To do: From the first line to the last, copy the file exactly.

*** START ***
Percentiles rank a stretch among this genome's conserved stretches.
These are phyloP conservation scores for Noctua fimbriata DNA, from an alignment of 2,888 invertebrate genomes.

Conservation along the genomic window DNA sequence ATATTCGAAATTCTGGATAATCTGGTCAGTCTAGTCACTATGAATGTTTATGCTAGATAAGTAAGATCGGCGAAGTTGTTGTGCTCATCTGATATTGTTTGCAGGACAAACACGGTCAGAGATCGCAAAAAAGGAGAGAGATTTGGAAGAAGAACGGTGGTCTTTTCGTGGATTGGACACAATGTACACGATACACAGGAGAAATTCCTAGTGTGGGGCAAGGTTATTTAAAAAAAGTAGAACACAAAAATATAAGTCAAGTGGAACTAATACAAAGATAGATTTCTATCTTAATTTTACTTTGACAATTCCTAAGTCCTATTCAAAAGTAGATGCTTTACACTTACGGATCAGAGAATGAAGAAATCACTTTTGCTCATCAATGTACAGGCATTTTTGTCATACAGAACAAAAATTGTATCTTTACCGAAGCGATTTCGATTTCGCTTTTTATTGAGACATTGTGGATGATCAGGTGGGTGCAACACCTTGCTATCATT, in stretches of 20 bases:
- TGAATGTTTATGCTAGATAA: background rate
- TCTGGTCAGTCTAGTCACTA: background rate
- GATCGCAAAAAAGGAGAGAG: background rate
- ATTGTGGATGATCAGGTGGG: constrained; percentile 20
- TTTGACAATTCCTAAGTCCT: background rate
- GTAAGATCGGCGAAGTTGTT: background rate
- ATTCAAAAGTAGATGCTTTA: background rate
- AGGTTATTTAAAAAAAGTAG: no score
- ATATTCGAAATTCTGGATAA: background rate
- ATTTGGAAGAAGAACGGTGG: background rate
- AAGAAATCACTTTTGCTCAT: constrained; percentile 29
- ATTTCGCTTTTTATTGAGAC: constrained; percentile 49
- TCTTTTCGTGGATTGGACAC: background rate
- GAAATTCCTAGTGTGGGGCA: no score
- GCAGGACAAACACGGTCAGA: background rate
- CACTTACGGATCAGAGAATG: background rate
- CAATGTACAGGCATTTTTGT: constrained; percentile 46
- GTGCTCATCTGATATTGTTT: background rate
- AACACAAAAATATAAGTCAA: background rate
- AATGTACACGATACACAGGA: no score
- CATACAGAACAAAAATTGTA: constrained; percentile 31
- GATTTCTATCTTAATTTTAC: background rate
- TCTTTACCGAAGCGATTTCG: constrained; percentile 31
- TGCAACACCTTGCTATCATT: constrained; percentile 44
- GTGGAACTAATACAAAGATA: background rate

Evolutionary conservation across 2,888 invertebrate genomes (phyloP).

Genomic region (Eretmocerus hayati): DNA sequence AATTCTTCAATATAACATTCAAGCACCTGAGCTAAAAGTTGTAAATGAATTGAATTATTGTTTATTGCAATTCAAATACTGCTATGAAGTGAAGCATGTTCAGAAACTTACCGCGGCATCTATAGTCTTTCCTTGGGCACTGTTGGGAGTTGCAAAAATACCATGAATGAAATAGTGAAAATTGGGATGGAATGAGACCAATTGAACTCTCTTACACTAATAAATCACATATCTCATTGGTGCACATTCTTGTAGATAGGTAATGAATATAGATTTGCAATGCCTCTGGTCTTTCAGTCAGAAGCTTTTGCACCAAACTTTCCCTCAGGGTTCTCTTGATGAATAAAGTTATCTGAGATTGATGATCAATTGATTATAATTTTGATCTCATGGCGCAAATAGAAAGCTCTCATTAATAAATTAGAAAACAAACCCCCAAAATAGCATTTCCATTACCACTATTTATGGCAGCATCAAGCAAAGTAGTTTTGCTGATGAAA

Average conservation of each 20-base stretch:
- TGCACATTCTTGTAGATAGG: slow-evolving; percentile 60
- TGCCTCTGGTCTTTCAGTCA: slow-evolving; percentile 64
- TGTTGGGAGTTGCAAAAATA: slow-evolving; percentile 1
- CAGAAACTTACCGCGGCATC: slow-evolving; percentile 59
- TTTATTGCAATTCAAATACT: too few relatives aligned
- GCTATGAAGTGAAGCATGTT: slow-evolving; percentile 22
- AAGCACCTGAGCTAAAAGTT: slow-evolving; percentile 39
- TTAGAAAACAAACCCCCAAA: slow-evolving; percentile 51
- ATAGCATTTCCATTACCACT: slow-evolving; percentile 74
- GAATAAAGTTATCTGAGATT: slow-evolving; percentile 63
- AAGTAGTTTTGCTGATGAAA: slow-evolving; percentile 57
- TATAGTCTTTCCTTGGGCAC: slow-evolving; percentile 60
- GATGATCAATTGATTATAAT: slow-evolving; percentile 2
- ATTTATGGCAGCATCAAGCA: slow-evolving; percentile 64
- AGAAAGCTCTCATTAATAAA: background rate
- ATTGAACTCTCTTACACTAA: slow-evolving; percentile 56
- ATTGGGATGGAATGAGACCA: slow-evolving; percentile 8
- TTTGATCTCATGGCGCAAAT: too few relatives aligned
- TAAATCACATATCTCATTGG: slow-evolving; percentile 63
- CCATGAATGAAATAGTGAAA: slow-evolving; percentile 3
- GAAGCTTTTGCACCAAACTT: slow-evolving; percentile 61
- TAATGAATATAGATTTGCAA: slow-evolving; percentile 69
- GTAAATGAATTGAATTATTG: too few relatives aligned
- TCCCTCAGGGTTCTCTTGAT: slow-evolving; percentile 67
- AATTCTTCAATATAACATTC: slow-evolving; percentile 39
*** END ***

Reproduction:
Percentiles rank a stretch among this genome's conserved stretches.
These are phyloP conservation scores for Noctua fimbriata DNA, from an alignment of 2,888 invertebrate genomes.

Conservation along the genomic window DNA sequence ATATTCGAAATTCTGGATAATCTGGTCAGTCTAGTCACTATGAATGTTTATGCTAGATAAGTAAGATCGGCGAAGTTGTTGTGCTCATCTGATATTGTTTGCAGGACAAACACGGTCAGAGATCGCAAAAAAGGAGAGAGATTTGGAAGAAGAACGGTGGTCTTTTCGTGGATTGGACACAATGTACACGATACACAGGAGAAATTCCTAGTGTGGGGCAAGGTTATTTAAAAAAAGTAGAACACAAAAATATAAGTCAAGTGGAACTAATACAAAGATAGATTTCTATCTTAATTTTACTTTGACAATTCCTAAGTCCTATTCAAAAGTAGATGCTTTACACTTACGGATCAGAGAATGAAGAAATCACTTTTGCTCATCAATGTACAGGCATTTTTGTCATACAGAACAAAAATTGTATCTTTACCGAAGCGATTTCGATTTCGCTTTTTATTGAGACATTGTGGATGATCAGGTGGGTGCAACACCTTGCTATCATT, in stretches of 20 bases:
- TGAATGTTTATGCTAGATAA: background rate
- TCTGGTCAGTCTAGTCACTA: background rate
- GATCGCAAAAAAGGAGAGAG: background rate
- ATTGTGGATGATCAGGTGGG: constrained; percentile 20
- TTTGACAATTCCTAAGTCCT: background rate
- GTAAGATCGGCGAAGTTGTT: background rate
- ATTCAAAAGTAGATGCTTTA: background rate
- AGGTTATTTAAAAAAAGTAG: no score
- ATATTCGAAATTCTGGATAA: background rate
- ATTTGGAAGAAGAACGGTGG: background rate
- AAGAAATCACTTTTGCTCAT: constrained; percentile 29
- ATTTCGCTTTTTATTGAGAC: constrained; percentile 49
- TCTTTTCGTGGATTGGACAC: background rate
- GAAATTCCTAGTGTGGGGCA: no score
- GCAGGACAAACACGGTCAGA: background rate
- CACTTACGGATCAGAGAATG: background rate
- CAATGTACAGGCATTTTTGT: constrained; percentile 46
- GTGCTCATCTGATATTGTTT: background rate
- AACACAAAAATATAAGTCAA: background rate
- AATGTACACGATACACAGGA: no score
- CATACAGAACAAAAATTGTA: constrained; percentile 31
- GATTTCTATCTTAATTTTAC: background rate
- TCTTTACCGAAGCGATTTCG: constrained; percentile 31
- TGCAACACCTTGCTATCATT: constrained; percentile 44
- GTGGAACTAATACAAAGATA: background rate

Evolutionary conservation across 2,888 invertebrate genomes (phyloP).

Genomic region (Eretmocerus hayati): DNA sequence AATTCTTCAATATAACATTCAAGCACCTGAGCTAAAAGTTGTAAATGAATTGAATTATTGTTTATTGCAATTCAAATACTGCTATGAAGTGAAGCATGTTCAGAAACTTACCGCGGCATCTATAGTCTTTCCTTGGGCACTGTTGGGAGTTGCAAAAATACCATGAATGAAATAGTGAAAATTGGGATGGAATGAGACCAATTGAACTCTCTTACACTAATAAATCACATATCTCATTGGTGCACATTCTTGTAGATAGGTAATGAATATAGATTTGCAATGCCTCTGGTCTTTCAGTCAGAAGCTTTTGCACCAAACTTTCCCTCAGGGTTCTCTTGATGAATAAAGTTATCTGAGATTGATGATCAATTGATTATAATTTTGATCTCATGGCGCAAATAGAAAGCTCTCATTAATAAATTAGAAAACAAACCCCCAAAATAGCATTTCCATTACCACTATTTATGGCAGCATCAAGCAAAGTAGTTTTGCTGATGAAA

Average conservation of each 20-base stretch:
- TGCACATTCTTGTAGATAGG: slow-evolving; percentile 60
- TGCCTCTGGTCTTTCAGTCA: slow-evolving; percentile 64
- TGTTGGGAGTTGCAAAAATA: slow-evolving; percentile 1
- CAGAAACTTACCGCGGCATC: slow-evolving; percentile 59
- TTTATTGCAATTCAAATACT: too few relatives aligned
- GCTATGAAGTGAAGCATGTT: slow-evolving; percentile 22
- AAGCACCTGAGCTAAAAGTT: slow-evolving; percentile 39
- TTAGAAAACAAACCCCCAAA: slow-evolving; percentile 51
- ATAGCATTTCCATTACCACT: slow-evolving; percentile 74
- GAATAAAGTTATCTGAGATT: slow-evolving; percentile 63
- AAGTAGTTTTGCTGATGAAA: slow-evolving; percentile 57
- TATAGTCTTTCCTTGGGCAC: slow-evolving; percentile 60
- GATGATCAATTGATTATAAT: slow-evolving; percentile 2
- ATTTATGGCAGCATCAAGCA: slow-evolving; percentile 64
- AGAAAGCTCTCATTAATAAA: background rate
- ATTGAACTCTCTTACACTAA: slow-evolving; percentile 56
- ATTGGGATGGAATGAGACCA: slow-evolving; percentile 8
- TTTGATCTCATGGCGCAAAT: too few relatives aligned
- TAAATCACATATCTCATTGG: slow-evolving; percentile 63
- CCATGAATGAAATAGTGAAA: slow-evolving; percentile 3
- GAAGCTTTTGCACCAAACTT: slow-evolving; percentile 61
- TAATGAATATAGATTTGCAA: slow-evolving; percentile 69
- GTAAATGAATTGAATTATTG: too few relatives aligned
- TCCCTCAGGGTTCTCTTGAT: slow-evolving; percentile 67
- AATTCTTCAATATAACATTC: slow-evolving; percentile 39